Find jobs for postgraduates which are not advertised

Accessing the hidden job market

There is no legal requirement to advertise jobs in the UK (contrary to some people's belief) - many jobs are filled without an advert ever being drafted.

Outside the UK: Whilst the advice on uncovering hidden jobs on this page is targeted primarily at the UK job market, much of it also holds true for jobs across the world. However, if you are targeting jobs in a country other than the UK, try Passport Career (an international job and career resource, licensed for use by current University of Manchester students and recent graduates - login required).

How do postgraduates find jobs?

A survey of 4885 UK postgraduates, 3-4 years after graduating, asked how they had found out about their current job:

  • Professional, work or educational contacts or networks - 24.3% of Masters and 33.2% of doctoral postgraduates (the highest proportion of all possible categories)
  • Personal contacts, including family, friends and social networks - 14.5% of Masters and 15.7% of doctoral postgraduates
  • Already/previously worked for the organisation - 22.1% Masters and 23.6% doctoral postgraduates
  • Recruitment agency - 15.2% Masters and 10.0% doctoral postgraduates
  • Newspaper/magazine (adverts or websites) - 23.6% of Masters and 19.9% of doctoral postgraduates

(Published by Vitae, 'What do researchers do?', 2010, NB multi-response answers allowed).

It is clear that postgraduates are finding work through contacts, through sideways moves with their current employer, and through agencies, in addition to trawling the adverts.

Useful links

Find a job using your contacts

You can use your contacts to:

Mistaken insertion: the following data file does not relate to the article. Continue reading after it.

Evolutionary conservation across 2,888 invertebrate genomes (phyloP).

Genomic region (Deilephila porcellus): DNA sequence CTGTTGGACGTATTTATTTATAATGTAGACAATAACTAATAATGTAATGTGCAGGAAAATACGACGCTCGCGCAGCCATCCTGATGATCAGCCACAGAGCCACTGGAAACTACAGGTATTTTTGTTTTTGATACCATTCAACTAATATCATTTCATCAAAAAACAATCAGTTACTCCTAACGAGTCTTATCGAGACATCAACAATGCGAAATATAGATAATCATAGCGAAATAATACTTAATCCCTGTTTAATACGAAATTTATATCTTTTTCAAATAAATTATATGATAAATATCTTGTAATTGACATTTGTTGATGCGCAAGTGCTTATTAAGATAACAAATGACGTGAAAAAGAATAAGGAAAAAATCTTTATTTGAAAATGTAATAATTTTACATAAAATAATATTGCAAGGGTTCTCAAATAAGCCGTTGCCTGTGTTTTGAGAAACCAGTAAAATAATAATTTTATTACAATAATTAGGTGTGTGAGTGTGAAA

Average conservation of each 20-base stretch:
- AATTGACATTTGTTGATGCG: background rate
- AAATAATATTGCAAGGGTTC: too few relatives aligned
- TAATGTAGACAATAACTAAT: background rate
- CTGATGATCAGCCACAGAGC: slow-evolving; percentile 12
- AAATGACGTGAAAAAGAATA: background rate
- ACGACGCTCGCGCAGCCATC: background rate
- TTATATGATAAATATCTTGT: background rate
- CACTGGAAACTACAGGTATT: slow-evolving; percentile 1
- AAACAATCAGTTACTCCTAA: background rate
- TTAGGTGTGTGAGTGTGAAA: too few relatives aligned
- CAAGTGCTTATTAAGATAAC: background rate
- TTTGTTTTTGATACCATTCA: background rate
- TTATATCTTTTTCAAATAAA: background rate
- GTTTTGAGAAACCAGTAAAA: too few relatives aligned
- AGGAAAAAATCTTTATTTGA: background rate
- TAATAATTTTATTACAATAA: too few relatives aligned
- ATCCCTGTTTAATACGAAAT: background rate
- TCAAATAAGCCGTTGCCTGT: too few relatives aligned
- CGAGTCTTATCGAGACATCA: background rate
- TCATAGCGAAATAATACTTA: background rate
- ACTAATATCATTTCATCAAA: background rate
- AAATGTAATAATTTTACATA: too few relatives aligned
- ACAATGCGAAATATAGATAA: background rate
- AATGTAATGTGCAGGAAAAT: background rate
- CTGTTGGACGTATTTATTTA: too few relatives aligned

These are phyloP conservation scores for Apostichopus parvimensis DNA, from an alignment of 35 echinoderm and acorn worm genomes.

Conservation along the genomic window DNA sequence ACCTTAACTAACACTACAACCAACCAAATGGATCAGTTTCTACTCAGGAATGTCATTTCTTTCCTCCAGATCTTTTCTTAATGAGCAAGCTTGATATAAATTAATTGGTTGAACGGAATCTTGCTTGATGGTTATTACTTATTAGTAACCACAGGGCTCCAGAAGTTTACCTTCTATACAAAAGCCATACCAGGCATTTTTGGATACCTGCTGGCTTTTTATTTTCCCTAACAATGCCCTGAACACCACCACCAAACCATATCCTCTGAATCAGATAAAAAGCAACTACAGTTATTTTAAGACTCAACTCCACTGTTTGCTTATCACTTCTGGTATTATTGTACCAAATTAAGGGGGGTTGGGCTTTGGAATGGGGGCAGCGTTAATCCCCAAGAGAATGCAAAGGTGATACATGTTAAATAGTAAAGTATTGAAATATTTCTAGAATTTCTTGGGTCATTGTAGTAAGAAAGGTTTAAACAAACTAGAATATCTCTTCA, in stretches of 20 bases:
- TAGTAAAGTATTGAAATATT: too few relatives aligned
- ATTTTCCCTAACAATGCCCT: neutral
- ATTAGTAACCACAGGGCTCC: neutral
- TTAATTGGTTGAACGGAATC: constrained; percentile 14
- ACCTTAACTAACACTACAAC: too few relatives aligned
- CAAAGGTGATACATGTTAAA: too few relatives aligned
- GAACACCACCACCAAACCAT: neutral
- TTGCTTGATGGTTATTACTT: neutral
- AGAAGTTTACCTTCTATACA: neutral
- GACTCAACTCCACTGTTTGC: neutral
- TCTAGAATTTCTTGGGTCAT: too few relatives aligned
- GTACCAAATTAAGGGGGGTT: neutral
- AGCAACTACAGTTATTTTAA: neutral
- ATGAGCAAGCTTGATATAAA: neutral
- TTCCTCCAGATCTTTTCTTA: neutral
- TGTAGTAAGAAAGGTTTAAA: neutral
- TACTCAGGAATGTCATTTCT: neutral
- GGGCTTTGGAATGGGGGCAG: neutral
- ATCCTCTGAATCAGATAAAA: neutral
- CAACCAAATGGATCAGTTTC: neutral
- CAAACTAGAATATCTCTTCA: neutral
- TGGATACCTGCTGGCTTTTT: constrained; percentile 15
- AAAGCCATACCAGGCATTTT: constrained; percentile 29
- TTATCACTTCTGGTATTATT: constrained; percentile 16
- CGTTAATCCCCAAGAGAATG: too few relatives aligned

1. Get the message out there that you are looking for a job

  • Tell everyone you know that you're looking for a job, and what sort of job you want. If someone you know hears about a job opportunity, this increases the chances that they will pass that information on to you.
  • Just because your friends aren't in the kind of jobs you want, they may know someone who is in your ideal job. Get them to spread the message and act as job search agents.
  • Try to be clear about what type of work you're looking for, why you're interested and what you've got to offer. If this is a bit fuzzy, look at our guide to 'How to reflect - make sense of what you've done' to sharpen up your message.
  • Doctoral researchers: If you're aiming at academia, make sure your supervisor and advisory team, plus your external examiner if already appointed, know what you want - academic networks are very powerful. If you're aiming outside academia tell any external funders/collaborators associated with your research group or even your School; they've already invested in researchers like you and may know of further opportunities.

2. Gather information and advice, preferably with a direct meeting

  • If you arrange to meet a contact directly, focus on asking for their advice. It is poor networking etiquette to turn up to a meeting with a contact and ask them for a job. Our guides 'How to network without hassling people' and 'How to find potential career contacts' have more practical help on this.

3. Send a direct speculative application

  • If you have been given a name of someone who may be in a position to recruit, you could cut to the chase and send them a targeted speculative application.
  • If you can target your application well, this may be the best approach. However, you can't really go back to asking for an 'advice and information' networking meeting if you've already submitted an application to the contact so think carefully about your strategy.

How to ...

  • Reflect - make sense of what you've done
  • Network without hassling people

Find an entry point - change roles later

Sometimes it's hard to get into your ideal role straightaway.

Competitive fields

  • If too many people are chasing competitive jobs, landing the ideal job can involve a lot of luck. Improve your chances of being in the right place at the right time by considering a lower level entry point in an organisation where you can make good contacts and shine in your job. This may be essential if you lack relevant work experience, whatever level qualification you have.

Tough job market

  • When jobs are tight, many employers won't commit to permanent jobs straight away. Consider temporary/contract posts, often through agencies. This may be your best bet for moving into a permanent job later ('temp to perm' is a standard recruitment strategy, which is why many good permanent jobs are never advertised).